Part of the problem with VC is that we’ve been very focused on valuations. We’re starting to see a normalization.
Q: What types of company trends are you seeing?
A: In healthcare services, it’s about delivery of care. The trend is in consumerism and how patients are being managed.
Look at our investment in Hometeam in New York. It’s about connecting seniors and providing home-care services for older adults. It’s more about keeping people out of the hospital.
Q: What are you seeing in fintech?
A: A lot of focus is on payments and data, as well as compliance.
Insurance is a growing area. Look at our investment in Trov, which provides on-demand micro-insurance. It’s an interesting and innovative approach for consumers, like Millennials, to jump on, as opposed to traditional insurance-sales models.
Q: In regard your Three Manias, do you see startups raising capital today exiting on the public market?
A: I don’t see a mania for the next three years. There will come a time when there’s a backlog of companies from being created now that will go public. But historically, 70 percent of companies are bought via strategic acquisition.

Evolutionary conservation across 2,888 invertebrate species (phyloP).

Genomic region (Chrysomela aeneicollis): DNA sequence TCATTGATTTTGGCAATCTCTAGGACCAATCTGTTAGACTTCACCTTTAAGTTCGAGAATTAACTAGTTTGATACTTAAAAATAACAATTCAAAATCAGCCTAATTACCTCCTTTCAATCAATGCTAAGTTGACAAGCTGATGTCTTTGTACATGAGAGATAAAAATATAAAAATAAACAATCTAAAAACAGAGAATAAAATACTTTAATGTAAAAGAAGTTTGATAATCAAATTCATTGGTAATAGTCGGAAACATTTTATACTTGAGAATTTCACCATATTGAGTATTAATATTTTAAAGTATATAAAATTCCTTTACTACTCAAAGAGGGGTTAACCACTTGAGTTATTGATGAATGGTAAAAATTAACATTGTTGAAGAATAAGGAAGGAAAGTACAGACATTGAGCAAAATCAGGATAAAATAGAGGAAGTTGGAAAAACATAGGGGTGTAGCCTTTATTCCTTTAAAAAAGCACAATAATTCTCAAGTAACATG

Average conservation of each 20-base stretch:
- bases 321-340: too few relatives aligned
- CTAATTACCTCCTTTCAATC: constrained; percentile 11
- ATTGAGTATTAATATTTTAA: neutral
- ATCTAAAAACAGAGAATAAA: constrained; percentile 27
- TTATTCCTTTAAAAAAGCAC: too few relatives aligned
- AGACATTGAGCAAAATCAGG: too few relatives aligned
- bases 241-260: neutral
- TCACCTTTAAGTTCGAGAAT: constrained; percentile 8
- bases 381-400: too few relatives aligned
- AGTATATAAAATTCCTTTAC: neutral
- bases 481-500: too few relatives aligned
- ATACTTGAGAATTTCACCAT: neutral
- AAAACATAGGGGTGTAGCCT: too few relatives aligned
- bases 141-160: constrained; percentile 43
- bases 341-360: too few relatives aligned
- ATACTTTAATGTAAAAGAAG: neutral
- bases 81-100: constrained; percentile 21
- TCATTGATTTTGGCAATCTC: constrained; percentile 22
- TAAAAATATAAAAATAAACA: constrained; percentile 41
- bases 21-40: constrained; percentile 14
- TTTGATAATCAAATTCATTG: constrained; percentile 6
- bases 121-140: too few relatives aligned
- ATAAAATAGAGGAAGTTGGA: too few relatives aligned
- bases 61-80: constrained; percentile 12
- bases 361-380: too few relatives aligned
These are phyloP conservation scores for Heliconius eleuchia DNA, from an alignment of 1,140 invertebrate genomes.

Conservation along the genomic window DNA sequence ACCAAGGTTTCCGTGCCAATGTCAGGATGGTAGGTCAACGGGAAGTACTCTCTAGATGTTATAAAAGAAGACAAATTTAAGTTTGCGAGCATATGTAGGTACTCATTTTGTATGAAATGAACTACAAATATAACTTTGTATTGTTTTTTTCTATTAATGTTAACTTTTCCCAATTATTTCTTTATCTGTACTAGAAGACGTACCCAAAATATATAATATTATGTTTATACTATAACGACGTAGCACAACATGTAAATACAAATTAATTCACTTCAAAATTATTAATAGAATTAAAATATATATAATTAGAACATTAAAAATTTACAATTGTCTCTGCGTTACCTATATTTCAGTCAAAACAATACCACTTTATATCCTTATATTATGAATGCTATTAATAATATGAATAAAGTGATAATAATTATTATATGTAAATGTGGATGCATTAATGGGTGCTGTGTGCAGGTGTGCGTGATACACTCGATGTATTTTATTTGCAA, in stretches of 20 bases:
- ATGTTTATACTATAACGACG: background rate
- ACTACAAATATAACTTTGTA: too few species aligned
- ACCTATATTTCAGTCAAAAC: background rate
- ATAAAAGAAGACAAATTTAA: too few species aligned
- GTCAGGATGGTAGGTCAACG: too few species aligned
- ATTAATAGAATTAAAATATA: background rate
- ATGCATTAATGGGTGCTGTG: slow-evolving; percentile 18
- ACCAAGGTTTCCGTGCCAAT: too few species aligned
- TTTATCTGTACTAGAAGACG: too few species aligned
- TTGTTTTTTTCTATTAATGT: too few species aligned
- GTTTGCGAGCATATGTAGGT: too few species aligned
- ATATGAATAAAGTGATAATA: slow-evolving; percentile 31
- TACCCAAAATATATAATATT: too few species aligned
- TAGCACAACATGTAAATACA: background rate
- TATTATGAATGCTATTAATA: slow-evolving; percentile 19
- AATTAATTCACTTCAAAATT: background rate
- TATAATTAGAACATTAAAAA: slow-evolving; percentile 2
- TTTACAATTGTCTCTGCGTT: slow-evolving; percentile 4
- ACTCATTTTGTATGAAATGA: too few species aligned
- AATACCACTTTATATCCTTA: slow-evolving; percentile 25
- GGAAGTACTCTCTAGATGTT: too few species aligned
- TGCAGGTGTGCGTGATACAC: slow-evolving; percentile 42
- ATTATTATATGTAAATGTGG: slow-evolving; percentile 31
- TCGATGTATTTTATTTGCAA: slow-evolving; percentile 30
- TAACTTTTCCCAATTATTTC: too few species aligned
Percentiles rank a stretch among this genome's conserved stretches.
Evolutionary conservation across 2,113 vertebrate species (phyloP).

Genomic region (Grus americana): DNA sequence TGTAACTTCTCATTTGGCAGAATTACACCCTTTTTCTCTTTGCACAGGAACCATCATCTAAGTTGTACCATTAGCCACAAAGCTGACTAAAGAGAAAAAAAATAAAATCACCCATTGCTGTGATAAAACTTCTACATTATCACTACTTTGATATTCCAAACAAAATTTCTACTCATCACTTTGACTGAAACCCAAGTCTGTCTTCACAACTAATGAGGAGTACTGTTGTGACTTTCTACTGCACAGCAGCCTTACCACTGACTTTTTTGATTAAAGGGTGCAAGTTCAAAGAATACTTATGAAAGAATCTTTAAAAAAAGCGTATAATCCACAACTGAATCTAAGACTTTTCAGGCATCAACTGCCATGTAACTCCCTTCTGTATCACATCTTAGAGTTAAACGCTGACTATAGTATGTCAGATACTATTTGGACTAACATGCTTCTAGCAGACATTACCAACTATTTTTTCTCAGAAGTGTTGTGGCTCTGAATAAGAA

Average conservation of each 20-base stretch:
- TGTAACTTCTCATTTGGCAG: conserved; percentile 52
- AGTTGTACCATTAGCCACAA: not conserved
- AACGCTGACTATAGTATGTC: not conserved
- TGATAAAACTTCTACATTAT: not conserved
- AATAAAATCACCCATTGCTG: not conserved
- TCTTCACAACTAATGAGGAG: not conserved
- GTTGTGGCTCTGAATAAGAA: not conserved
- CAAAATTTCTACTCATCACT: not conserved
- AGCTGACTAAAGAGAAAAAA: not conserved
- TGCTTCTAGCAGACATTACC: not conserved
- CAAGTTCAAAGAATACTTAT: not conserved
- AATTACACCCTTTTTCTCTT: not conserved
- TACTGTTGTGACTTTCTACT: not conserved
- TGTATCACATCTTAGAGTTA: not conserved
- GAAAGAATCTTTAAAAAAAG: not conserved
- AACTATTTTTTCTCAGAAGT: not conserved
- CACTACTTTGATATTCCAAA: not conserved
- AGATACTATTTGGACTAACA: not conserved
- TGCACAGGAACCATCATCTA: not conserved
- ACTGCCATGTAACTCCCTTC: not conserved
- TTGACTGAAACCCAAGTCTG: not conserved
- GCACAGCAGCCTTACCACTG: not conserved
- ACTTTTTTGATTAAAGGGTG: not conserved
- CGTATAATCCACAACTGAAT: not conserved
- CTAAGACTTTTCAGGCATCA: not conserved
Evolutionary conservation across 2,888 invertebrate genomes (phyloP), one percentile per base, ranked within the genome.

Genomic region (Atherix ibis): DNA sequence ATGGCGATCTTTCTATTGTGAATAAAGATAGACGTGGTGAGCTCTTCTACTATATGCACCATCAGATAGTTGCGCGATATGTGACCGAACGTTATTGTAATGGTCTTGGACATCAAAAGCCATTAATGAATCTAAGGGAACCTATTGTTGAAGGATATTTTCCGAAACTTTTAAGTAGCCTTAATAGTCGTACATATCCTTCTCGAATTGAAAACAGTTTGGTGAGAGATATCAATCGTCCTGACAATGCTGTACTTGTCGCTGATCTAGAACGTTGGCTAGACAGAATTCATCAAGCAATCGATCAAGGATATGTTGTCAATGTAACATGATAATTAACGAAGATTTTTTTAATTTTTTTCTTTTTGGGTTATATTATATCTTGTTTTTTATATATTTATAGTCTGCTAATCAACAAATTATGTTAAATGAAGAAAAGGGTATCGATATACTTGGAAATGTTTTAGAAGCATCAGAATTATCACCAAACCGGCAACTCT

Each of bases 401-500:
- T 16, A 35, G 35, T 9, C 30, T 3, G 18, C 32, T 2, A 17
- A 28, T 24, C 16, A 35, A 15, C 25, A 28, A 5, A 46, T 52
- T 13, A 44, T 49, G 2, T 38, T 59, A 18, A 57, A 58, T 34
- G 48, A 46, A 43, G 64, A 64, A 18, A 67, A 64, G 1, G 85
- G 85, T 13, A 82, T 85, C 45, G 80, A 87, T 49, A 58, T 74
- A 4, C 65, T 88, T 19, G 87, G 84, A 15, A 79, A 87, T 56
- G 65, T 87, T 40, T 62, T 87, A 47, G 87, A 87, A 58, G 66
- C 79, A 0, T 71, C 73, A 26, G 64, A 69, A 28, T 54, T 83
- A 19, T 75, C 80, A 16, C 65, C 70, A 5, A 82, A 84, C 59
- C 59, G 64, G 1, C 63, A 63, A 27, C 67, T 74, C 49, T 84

Still, good companies will always go public, and you’re seeing that now.
Q: What are your thoughts on the current IPO market, particularly for life sciences?
A: As I am no longer actively involved in biotech, I can’t intelligently comment on that space other than to say that as long as big pharma continues to buy promising companies at exceptional valuations, you will have a robust but perhaps more selective IPO and public market.
In the coming years, I believe there will be a number of great tech-enabled and healthcare-services companies emerging as excellent targets for strategics, but also good candidates for the public market because of their ability to scale.
Action Item: To read a blog post from Annie Lamont about women in venture capital, go to http://bit.ly/29DmpzH